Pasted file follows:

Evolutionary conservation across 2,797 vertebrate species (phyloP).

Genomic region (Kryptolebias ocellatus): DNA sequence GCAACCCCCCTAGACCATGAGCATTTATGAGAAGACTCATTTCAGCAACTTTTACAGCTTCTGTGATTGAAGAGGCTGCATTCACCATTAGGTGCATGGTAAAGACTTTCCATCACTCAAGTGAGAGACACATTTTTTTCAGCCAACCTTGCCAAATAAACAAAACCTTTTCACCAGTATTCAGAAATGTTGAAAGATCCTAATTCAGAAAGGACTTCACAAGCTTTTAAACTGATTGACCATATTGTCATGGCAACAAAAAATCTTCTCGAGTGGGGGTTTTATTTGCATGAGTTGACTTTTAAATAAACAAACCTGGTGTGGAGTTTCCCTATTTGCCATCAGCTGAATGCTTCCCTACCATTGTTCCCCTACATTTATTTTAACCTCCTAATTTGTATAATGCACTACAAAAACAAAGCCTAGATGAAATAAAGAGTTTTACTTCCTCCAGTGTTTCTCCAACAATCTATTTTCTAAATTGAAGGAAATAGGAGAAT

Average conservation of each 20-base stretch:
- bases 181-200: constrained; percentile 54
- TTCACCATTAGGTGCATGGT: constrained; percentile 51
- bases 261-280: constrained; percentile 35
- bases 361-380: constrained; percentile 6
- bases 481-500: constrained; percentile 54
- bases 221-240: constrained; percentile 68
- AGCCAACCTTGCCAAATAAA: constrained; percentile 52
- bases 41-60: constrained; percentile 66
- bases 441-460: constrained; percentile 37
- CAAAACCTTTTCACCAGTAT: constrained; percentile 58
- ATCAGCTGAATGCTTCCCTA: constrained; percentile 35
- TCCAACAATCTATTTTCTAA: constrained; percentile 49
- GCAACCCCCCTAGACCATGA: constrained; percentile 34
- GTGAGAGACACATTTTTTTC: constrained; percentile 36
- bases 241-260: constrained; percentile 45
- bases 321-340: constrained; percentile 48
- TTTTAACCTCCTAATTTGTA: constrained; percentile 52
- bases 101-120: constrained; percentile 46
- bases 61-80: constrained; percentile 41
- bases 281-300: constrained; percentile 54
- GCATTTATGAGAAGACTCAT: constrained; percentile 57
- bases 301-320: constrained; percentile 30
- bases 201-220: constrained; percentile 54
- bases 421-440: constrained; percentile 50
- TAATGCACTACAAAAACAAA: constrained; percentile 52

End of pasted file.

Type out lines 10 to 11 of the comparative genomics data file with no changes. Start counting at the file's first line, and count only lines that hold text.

- AGCCAACCTTGCCAAATAAA: constrained; percentile 52
- bases 41-60: constrained; percentile 66